Any chance of pre-vote fair play in the run-up to the UK’s referendum on EU membership? Not much it seems, unless the rules change.
Plans to loosen rules restricting Government activity in the run up to the EU referendum have been condemned by MPs, who warned that it would “cast a shadow of doubt” over the poll. [Guernsey Press reports]
An in/out vote on the UK’s membership of the EU has been promised by the end of 2017.
The Government has claimed that ministers could be hampered in summits with European counterparts unless the purdah rules are eased in the weeks ahead of the in/out vote on membership of the EU promised by the end of 2017.
But a Commons select committee which looked at the issue concluded that the plan would make it appear as though the Government was “seeking to circumvent proper processes”.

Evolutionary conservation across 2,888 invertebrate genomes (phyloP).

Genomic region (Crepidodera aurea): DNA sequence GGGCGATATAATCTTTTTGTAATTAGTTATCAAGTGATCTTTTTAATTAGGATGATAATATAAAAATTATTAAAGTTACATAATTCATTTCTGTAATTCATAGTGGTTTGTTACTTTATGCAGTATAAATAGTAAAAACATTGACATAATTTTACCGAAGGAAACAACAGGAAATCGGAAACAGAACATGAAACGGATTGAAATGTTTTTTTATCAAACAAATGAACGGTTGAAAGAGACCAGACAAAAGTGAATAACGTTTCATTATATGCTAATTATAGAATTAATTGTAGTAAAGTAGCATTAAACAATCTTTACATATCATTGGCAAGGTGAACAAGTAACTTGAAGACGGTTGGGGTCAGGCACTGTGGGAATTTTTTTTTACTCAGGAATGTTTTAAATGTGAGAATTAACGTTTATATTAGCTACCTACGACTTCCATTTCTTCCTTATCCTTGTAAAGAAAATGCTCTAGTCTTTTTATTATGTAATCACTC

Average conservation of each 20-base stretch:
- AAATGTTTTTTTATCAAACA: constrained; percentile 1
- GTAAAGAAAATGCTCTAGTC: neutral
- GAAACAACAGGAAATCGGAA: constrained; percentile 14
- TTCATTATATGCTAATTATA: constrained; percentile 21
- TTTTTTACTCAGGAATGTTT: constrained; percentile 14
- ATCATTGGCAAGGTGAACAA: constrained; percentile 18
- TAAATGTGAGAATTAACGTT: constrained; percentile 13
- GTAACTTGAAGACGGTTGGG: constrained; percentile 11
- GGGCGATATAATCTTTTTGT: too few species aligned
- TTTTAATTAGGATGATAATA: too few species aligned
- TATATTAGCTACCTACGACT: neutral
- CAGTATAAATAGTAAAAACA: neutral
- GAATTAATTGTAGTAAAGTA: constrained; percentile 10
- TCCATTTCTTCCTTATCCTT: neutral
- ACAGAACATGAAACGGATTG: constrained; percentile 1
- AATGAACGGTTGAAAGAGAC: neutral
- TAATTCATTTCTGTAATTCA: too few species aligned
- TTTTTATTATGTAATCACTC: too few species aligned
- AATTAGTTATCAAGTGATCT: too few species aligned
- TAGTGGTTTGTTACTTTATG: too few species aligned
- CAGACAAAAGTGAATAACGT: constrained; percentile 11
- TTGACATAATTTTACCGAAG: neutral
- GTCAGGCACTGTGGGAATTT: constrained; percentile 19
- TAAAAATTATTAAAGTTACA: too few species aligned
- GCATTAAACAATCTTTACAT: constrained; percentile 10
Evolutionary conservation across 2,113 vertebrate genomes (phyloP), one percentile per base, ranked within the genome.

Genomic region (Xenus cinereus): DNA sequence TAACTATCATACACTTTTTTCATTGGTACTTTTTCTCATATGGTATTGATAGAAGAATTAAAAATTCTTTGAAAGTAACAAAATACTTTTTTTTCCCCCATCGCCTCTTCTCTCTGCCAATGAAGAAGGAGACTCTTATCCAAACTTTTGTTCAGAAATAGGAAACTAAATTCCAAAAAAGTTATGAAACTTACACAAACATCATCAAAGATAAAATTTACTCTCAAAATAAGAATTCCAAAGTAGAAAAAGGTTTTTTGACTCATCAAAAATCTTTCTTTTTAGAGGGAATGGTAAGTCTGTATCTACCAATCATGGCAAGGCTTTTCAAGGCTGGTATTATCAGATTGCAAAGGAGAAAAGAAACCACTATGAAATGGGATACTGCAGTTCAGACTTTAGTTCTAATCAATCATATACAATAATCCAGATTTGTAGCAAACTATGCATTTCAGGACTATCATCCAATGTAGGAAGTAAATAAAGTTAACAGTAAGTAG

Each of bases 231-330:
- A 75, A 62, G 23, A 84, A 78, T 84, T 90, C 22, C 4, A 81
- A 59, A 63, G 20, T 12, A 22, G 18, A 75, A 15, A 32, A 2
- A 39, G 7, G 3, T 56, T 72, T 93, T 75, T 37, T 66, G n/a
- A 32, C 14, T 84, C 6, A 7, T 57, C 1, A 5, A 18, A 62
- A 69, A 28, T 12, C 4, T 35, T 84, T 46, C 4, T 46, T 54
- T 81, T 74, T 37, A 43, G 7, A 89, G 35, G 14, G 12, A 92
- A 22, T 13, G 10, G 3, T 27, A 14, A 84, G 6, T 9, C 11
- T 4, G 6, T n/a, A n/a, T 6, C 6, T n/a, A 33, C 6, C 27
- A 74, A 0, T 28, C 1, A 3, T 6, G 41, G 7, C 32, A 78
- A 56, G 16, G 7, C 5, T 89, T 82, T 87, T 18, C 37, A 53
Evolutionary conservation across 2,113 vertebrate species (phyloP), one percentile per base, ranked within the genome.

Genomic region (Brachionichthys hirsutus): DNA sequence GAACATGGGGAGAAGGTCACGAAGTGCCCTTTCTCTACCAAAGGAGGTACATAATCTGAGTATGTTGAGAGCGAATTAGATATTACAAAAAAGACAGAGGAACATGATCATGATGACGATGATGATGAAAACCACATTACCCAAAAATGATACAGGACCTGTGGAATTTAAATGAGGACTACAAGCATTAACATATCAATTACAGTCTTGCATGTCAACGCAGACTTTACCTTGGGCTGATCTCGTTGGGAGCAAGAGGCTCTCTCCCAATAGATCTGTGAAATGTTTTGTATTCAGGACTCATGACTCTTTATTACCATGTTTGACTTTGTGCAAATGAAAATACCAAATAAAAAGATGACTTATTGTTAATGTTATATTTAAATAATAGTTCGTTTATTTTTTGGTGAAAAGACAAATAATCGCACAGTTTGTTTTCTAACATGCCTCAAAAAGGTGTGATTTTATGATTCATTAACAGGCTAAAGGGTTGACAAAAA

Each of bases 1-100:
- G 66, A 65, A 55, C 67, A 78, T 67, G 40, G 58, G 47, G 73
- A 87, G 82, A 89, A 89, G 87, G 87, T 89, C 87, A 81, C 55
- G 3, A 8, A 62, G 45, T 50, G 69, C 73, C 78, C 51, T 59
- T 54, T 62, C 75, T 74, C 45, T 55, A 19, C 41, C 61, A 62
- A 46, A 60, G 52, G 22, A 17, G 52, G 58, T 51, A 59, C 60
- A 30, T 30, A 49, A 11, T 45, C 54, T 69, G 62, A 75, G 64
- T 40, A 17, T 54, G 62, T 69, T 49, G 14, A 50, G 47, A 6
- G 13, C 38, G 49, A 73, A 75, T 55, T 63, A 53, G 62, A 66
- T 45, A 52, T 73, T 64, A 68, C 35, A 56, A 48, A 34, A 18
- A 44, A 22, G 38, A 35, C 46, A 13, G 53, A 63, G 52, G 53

The controversial plan has left eurosceptics furious because they fear it will allow Whitehall to support a campaign to stay in the EU, if that is what Prime Minister David Cameron recommends.
Bernard Jenkin, chairman of the Public Administration and Constitutional Affairs Committee, said the Government had to “conduct itself properly, fairly and impartially” during the purdah period.
More: Senior Tory Mr Jenkin told BBC Radio 4’s Today programme the current plan “stacks it incredibly in favour of the Government” because ministers would be able to rely on the support of thousands of press officers and scores of special advisers.
“They are all going to be spin doctoring,” he said. “In purdah during a general election, during the Scottish referendum, they had to go offline in the last 28 days and that makes it just a little bit fairer.
“It’s likely that the Yes vote will vastly outspend the No campaigns anyway, but this just tilts the playing field even more in favour of the Government’s view.”
H/T Tim Channon